English education in Japan: Challenges and changes

Ranked at number 30 out of 70 countries in the 2015 EF English Proficiency Index, Japan has a moderate proficiency compared to other developed countries around the world. As a mostly homogenous country, Japan seems to be torn between remaining loyal to tradition and keeping up with globalization.

While most Asian education systems dominate globally in math, science and reading, Japan is one of the few wealthy countries in Asia that has faced issues and challenges in its English education system for decades. However, in recent years, the government has been making efforts toward significant improvements.

1. Emphasis on grammar


Like most second-language curriculums, Japan’s English education system has placed emphasis on theory over practice. Junior- and high-school teachers focus on grammar and written skills that are needed for exams such as EIKEN. So, for most Japanese students, English learning is usually a requirement to achieve high grades and pass admission exams, rather than a skill for personal enrichment or future career prospects.


In recent years, the Ministry of Education, Culture, Sports, Science and Technology (MEXT) has recommended elevating the importance of speaking and listening as well as modifying English assessments on high school and university entrance exams. The government has also begun subsidizing private-sector exams, using these results to push high schools and universities to teach more practical English skills that could benefit students in their future lives and careers.

2. Low exposure to the language


Earlier exposure to English learning could help address the language deficiency problem. Students don’t spend enough time listening to and speaking the language—repeating after the instructor isn’t the same as speaking it. Because students’ exposure is limited to the classroom and (generally) low-quality textbooks, a majority disengage from the language and lose interest in it.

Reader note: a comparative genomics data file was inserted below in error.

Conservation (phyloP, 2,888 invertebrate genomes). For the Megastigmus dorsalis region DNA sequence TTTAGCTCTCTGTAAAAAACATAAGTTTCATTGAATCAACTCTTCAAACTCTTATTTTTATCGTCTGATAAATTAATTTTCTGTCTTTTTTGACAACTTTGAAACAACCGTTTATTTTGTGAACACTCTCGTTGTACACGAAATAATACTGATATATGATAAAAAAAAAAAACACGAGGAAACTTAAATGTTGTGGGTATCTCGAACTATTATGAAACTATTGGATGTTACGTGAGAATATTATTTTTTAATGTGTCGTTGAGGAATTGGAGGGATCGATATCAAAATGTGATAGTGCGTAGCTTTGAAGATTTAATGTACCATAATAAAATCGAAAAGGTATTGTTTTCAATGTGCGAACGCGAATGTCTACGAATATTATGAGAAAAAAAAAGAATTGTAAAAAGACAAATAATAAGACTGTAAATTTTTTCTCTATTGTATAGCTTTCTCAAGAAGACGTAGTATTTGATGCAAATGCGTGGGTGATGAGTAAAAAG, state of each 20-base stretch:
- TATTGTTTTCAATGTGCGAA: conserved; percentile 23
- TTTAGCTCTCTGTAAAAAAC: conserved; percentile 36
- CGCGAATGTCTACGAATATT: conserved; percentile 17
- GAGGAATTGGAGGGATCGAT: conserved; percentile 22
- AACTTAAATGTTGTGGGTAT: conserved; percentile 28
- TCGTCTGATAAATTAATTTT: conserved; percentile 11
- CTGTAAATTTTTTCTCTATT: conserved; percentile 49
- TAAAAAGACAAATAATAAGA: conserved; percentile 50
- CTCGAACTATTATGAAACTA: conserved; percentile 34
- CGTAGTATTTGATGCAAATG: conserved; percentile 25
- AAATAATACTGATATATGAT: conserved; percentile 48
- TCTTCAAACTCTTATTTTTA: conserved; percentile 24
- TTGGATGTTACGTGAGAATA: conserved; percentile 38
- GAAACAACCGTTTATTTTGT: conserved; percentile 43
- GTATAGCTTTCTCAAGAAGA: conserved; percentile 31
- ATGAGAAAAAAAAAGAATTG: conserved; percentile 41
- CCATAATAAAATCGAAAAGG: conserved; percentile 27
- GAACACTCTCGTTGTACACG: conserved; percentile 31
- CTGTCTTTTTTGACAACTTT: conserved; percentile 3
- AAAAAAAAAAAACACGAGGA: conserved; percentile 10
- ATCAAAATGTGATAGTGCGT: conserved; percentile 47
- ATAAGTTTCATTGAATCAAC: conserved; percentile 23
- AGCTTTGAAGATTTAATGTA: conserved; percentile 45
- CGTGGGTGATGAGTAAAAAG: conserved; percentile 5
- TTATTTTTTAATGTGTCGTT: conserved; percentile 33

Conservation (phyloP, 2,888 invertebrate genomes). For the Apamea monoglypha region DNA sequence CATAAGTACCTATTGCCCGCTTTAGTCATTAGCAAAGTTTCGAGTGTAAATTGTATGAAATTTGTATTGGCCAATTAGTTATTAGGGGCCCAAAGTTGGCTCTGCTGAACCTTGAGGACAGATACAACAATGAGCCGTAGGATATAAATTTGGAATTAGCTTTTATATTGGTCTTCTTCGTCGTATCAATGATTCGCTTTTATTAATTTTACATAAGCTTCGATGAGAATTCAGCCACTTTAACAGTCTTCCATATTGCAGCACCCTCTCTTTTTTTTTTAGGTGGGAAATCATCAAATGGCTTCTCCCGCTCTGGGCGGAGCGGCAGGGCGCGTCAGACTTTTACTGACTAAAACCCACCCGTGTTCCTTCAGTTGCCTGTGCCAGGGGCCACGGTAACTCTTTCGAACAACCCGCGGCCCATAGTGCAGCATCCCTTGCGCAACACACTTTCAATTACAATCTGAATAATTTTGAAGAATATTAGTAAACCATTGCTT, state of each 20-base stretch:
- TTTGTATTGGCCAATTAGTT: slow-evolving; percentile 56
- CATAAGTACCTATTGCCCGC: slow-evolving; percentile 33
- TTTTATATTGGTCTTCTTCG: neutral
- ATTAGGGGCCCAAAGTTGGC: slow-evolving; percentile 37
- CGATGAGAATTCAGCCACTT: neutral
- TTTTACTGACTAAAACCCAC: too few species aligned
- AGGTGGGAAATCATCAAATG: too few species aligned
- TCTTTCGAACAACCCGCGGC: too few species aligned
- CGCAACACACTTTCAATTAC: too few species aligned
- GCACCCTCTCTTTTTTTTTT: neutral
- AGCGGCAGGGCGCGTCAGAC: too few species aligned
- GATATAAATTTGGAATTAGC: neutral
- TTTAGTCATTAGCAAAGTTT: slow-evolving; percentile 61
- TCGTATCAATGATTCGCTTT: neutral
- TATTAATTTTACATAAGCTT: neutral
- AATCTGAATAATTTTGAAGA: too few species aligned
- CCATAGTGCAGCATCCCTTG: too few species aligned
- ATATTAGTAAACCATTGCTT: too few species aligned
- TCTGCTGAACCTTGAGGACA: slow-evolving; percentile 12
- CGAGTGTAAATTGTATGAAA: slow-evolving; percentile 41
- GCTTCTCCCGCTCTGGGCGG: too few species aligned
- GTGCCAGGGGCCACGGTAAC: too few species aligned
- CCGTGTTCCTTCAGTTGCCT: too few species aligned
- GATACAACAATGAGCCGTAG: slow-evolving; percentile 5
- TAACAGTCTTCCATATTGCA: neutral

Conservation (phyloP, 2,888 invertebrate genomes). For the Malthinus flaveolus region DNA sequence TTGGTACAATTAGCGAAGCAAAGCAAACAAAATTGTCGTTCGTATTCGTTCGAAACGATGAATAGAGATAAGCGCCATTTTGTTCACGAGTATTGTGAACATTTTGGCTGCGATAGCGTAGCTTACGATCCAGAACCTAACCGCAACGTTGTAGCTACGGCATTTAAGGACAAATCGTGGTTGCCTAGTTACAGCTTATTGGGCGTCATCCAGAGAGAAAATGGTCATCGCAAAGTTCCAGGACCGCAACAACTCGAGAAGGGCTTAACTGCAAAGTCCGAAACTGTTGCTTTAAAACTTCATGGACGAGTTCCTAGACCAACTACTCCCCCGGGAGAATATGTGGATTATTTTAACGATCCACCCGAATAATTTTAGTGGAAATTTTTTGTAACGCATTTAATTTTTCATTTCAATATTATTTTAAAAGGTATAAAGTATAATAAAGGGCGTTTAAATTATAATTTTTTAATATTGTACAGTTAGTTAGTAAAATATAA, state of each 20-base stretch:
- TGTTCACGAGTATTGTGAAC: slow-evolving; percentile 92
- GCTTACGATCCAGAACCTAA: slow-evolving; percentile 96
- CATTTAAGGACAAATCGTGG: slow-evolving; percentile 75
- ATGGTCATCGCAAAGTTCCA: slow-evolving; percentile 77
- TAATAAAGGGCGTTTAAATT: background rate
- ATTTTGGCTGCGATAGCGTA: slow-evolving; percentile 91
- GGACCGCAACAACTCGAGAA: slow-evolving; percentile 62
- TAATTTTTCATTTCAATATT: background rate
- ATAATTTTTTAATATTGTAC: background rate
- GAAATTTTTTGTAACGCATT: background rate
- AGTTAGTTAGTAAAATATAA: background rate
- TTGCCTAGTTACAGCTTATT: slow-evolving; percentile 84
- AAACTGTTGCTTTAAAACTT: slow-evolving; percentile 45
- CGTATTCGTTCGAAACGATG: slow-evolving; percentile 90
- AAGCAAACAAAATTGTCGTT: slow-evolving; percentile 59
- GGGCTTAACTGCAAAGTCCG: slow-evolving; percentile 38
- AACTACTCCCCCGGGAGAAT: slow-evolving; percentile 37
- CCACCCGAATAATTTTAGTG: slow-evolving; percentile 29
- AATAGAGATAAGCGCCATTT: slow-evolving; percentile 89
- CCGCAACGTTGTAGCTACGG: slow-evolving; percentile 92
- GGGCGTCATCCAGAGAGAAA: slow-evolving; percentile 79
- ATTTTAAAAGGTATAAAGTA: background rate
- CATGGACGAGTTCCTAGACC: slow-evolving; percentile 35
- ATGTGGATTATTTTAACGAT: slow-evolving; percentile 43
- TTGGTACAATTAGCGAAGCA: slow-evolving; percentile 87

In late 2013, MEXT attempted to move up compulsory English-language education to the third grade instead of fifth grade of elementary school. The education ministry proposed upgrading the lessons for fifth- and sixth-graders to full-fledged language classes, including written English with classes taking place three times per week, instead of only once.

3. Lack of continuity in school


In 2004, The Japan Times reported that the Japanese-English curriculum lacks continuity at every schooling transition, from elementary to junior high school and from junior high to high school. The curriculum doesn’t have an integrated education for elementary students and junior high school students. There should also be seamless progress in teaching the language in university to improve students’ conversational skills.


The Central Council of Education, an advisory board to MEXT, has proposed unifying the existing elementary and junior high school system. The council has also been building a comprehensive language program that would follow students from grade school through university.

4. Quality of teaching


The qualifications of English teachers have, in the past, been questioned. Some reports say that Japanese Teachers of English (JTEs) often teach grammar in Japanese, and check that the students can follow the textbook by translating the English into Japanese. Similarly, local teachers were previously not required to obtain a teaching certification, while the native English speakers (who serve as assistant language teachers (ALTs) from government-sponsored Japan Exchange and Teaching (JET) programs or by privately-run companies) may also lack professional training and substantial teaching experience.


Since 2008, under the OECD Globalisation and Linguistic Competency project, all teachers have been required to pass the teacher recruitment test conducted by the prefectural Board of Education for public schools, or take a test given by private schools to acquire a 10-year teaching license. MEXT have been better facilitating recruitment and comprehensive training programs for ALTs from overseas, too.

What are other effective measures that should be taken by the government to improve English proficiency? Let us know in the comments below!

Jenie Gabriel

The author

Jenie Gabriel

Jenie creates and coordinates content for Gengo's marketing team. Originally from the Philippines, she was an advertising creative in Singapore before moving to Tokyo. In her spare time, you’ll find her wandering around the city or planning her next escapade.

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